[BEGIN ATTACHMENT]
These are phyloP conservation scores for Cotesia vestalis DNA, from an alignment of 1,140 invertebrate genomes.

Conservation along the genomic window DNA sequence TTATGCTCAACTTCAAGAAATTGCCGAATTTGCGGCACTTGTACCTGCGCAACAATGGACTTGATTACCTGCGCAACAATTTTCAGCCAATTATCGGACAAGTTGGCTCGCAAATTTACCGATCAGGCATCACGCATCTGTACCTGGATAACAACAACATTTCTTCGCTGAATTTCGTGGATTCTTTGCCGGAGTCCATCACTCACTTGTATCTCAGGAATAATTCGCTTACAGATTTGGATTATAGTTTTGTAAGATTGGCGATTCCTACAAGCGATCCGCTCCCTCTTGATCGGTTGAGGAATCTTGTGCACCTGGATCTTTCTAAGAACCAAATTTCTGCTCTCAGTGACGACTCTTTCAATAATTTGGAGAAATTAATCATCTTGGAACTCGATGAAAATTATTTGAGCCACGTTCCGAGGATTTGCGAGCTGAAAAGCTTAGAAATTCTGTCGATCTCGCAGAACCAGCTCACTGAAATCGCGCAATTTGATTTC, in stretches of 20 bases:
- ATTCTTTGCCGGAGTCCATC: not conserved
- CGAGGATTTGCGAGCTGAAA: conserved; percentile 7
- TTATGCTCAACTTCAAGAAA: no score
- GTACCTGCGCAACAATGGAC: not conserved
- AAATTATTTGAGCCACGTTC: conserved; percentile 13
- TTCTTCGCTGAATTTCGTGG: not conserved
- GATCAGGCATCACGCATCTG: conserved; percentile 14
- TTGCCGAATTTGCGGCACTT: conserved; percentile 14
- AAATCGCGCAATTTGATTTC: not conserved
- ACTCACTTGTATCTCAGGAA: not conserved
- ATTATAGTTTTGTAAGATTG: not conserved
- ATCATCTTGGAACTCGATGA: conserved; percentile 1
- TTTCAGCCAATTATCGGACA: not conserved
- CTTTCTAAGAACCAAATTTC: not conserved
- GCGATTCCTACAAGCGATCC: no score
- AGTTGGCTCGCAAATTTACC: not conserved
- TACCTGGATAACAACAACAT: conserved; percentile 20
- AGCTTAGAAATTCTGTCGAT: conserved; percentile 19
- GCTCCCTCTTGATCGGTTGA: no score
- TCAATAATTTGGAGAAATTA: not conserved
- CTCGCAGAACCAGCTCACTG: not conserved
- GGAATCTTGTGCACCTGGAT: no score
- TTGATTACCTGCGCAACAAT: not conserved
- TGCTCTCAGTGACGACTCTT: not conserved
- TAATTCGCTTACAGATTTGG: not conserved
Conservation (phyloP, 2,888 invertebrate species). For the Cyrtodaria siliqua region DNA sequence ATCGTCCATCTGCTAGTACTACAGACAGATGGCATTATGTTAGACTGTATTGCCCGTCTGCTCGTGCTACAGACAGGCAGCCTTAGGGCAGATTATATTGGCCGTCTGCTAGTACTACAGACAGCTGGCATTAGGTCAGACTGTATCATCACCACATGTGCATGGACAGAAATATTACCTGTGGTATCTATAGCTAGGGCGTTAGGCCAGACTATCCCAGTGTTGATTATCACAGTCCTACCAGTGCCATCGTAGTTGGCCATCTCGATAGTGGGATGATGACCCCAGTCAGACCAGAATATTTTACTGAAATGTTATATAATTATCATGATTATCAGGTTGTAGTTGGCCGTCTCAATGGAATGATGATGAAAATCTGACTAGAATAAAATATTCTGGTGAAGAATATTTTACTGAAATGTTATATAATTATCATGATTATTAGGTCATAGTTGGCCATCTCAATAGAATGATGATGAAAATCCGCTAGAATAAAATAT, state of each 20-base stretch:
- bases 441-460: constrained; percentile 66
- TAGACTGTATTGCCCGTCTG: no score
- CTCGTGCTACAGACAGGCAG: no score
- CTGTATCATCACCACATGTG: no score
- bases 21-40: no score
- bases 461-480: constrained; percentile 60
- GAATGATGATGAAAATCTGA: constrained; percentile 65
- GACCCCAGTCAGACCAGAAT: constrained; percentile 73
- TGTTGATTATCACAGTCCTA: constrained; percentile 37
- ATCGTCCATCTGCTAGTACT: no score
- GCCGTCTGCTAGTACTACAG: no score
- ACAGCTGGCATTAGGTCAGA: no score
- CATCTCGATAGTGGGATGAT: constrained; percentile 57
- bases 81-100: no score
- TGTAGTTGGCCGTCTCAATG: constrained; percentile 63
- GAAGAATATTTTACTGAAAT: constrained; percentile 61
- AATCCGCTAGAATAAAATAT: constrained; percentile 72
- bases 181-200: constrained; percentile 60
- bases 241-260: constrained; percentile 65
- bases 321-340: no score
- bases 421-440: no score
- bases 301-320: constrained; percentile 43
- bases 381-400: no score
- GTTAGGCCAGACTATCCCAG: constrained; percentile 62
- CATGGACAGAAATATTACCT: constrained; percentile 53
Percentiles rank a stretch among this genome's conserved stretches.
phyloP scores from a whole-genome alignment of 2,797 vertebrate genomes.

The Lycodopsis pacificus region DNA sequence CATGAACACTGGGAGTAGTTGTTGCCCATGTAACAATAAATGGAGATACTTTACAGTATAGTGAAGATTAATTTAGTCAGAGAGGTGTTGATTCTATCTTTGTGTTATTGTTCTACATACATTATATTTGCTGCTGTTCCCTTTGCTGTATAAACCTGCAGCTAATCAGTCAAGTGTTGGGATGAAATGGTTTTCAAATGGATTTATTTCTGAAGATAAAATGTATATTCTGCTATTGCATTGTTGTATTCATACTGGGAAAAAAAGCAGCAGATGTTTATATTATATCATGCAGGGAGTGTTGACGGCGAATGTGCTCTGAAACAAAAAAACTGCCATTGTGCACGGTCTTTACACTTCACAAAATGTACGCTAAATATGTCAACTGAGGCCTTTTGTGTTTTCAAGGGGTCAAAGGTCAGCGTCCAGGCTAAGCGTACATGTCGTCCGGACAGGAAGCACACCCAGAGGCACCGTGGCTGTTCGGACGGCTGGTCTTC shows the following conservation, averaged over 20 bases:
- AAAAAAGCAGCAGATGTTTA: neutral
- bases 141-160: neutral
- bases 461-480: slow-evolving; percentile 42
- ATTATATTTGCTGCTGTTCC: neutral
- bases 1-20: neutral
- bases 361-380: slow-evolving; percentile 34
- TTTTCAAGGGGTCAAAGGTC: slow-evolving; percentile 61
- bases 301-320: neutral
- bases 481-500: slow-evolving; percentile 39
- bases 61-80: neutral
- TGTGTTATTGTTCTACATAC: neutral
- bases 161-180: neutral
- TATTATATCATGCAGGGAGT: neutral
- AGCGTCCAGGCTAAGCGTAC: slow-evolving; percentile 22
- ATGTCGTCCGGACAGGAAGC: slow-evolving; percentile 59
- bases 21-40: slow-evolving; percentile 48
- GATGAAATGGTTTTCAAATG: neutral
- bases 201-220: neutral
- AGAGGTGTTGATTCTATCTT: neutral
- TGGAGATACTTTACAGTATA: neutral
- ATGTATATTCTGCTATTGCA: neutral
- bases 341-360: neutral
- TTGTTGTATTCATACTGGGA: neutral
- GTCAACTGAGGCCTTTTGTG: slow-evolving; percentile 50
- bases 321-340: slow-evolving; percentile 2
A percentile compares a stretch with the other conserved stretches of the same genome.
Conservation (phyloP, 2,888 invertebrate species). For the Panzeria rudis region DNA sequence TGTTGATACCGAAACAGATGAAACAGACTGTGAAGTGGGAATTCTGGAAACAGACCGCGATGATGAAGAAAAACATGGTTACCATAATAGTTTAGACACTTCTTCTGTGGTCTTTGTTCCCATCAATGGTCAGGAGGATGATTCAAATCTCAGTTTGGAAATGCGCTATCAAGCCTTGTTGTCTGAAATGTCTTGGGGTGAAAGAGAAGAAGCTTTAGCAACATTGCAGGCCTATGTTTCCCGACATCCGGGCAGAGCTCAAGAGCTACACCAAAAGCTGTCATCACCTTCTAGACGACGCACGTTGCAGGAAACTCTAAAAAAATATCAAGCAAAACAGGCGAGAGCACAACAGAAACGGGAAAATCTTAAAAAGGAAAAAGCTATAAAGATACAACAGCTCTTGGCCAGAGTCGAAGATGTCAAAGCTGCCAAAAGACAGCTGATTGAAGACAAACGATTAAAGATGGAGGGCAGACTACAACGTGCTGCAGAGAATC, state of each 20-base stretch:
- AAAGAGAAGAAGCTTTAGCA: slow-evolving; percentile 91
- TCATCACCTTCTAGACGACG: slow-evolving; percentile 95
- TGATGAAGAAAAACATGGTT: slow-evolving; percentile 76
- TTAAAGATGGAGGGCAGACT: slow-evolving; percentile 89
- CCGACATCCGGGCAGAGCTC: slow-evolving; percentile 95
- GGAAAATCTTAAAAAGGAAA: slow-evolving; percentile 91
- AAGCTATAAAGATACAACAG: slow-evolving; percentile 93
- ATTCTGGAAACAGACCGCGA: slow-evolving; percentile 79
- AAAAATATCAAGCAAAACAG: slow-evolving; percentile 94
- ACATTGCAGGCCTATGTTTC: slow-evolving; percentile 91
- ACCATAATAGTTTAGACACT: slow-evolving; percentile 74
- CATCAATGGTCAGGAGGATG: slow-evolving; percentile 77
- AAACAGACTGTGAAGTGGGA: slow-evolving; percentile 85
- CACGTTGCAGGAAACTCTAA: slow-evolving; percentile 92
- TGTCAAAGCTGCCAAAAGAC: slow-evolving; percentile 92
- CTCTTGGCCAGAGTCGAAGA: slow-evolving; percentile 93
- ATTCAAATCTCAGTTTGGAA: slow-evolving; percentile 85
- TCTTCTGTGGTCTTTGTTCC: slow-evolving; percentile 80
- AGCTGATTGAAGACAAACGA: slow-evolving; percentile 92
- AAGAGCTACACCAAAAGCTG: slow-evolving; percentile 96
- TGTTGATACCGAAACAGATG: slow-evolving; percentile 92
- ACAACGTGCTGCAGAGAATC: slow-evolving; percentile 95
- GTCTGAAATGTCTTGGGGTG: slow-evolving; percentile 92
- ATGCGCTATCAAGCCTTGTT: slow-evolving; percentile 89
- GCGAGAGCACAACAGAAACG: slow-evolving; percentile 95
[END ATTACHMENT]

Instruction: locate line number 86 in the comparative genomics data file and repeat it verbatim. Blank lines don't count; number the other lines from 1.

- TGATGAAGAAAAACATGGTT: slow-evolving; percentile 76